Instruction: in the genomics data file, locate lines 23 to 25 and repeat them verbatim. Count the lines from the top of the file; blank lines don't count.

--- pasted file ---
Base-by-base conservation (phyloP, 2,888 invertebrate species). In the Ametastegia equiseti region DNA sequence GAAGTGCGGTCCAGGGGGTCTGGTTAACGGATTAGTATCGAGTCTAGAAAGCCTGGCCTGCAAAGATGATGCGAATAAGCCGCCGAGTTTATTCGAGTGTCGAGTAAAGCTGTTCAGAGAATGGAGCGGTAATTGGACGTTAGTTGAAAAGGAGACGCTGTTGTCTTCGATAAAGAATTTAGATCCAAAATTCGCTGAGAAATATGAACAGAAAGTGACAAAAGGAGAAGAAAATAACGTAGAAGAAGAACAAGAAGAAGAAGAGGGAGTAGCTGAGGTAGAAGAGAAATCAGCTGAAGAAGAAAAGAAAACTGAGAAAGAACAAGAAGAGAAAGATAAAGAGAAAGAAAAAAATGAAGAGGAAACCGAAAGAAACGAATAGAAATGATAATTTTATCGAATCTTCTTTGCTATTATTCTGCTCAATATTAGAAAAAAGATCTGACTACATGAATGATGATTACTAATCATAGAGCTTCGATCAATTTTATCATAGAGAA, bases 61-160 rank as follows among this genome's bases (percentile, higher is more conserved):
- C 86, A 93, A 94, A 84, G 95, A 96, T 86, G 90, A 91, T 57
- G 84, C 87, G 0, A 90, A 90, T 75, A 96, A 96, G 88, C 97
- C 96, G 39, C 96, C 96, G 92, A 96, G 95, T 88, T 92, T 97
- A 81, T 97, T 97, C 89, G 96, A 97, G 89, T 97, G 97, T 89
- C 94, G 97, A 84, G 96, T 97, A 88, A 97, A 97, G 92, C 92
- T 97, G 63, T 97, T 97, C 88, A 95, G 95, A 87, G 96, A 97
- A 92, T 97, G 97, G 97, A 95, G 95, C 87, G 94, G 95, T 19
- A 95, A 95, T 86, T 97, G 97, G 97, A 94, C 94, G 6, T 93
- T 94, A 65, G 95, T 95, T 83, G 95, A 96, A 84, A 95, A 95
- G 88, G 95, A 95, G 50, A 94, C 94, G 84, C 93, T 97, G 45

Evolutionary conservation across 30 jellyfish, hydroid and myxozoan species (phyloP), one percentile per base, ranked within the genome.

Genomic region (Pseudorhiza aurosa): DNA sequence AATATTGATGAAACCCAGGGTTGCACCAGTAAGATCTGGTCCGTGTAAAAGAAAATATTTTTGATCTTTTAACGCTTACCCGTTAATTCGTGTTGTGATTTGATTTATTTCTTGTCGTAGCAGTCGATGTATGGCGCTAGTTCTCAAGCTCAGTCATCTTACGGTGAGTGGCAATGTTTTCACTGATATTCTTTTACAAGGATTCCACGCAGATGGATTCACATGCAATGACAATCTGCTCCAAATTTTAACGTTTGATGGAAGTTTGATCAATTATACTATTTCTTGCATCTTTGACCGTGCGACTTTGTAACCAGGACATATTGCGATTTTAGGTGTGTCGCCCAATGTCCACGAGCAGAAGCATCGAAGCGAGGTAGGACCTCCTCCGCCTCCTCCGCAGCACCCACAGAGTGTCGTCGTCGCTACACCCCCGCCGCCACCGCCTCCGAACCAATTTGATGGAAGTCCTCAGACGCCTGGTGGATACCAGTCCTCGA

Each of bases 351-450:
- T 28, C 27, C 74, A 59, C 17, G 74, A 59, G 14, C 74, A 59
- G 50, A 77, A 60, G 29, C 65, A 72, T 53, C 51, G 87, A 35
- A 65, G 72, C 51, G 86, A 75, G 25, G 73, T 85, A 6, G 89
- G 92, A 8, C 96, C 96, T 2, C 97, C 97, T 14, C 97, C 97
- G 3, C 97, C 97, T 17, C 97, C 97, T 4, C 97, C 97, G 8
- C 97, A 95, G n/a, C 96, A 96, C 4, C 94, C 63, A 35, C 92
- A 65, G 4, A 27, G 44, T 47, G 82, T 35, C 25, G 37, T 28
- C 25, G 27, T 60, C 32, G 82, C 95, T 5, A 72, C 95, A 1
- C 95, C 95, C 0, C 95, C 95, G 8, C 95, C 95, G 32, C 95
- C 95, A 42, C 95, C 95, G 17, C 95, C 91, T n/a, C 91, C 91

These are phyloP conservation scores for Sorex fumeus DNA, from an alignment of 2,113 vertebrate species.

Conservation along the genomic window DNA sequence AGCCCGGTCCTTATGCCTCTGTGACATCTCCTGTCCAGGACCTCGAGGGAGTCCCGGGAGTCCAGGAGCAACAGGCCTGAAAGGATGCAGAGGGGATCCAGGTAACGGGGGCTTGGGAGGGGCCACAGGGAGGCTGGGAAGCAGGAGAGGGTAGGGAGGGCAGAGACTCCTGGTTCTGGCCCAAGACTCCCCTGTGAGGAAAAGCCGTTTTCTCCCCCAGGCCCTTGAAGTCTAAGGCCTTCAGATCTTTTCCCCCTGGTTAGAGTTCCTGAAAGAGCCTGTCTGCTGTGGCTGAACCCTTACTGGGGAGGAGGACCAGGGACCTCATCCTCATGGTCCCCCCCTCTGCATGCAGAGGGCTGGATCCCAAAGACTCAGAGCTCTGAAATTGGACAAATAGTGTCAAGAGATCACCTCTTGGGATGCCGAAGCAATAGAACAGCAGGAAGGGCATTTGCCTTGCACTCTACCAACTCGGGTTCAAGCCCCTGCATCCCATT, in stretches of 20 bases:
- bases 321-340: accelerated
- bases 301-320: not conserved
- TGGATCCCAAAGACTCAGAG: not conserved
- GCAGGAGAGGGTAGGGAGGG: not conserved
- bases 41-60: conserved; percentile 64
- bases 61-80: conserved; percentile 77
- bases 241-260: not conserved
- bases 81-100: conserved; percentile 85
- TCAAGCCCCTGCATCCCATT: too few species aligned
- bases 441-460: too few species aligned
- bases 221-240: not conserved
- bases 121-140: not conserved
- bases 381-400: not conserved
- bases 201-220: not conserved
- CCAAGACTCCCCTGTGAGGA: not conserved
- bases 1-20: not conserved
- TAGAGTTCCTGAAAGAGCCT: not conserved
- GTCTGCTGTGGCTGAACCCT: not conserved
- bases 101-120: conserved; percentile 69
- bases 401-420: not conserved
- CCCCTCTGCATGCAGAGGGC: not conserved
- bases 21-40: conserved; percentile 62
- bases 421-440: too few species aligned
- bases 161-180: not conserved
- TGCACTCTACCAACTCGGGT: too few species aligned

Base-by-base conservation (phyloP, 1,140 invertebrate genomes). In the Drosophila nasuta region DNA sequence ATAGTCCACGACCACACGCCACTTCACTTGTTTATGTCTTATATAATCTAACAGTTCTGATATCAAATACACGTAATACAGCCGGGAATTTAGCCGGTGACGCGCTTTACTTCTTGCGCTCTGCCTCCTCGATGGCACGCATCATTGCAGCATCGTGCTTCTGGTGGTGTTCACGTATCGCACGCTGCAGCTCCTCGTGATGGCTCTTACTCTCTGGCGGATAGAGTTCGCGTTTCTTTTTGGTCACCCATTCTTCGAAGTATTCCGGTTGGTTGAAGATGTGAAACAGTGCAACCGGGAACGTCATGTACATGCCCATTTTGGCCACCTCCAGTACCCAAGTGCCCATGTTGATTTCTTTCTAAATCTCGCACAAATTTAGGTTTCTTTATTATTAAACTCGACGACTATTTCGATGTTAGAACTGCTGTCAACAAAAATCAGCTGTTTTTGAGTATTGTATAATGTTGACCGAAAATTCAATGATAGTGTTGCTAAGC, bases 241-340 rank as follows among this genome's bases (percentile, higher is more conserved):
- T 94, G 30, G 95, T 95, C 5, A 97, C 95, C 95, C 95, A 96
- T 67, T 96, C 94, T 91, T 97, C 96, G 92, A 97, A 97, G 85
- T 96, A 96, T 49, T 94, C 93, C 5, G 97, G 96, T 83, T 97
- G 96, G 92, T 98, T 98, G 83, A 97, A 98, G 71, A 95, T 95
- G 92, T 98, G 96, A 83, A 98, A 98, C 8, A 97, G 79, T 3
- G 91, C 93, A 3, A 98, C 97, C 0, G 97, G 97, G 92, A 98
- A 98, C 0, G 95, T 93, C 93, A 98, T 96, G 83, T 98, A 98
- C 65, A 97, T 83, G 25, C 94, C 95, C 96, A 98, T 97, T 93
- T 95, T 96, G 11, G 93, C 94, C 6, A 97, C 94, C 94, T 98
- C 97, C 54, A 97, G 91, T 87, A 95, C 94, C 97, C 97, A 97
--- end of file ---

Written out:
- C 95, C 95, C 0, C 95, C 95, G 8, C 95, C 95, G 32, C 95
- C 95, A 42, C 95, C 95, G 17, C 95, C 91, T n/a, C 91, C 91

These are phyloP conservation scores for Sorex fumeus DNA, from an alignment of 2,113 vertebrate species.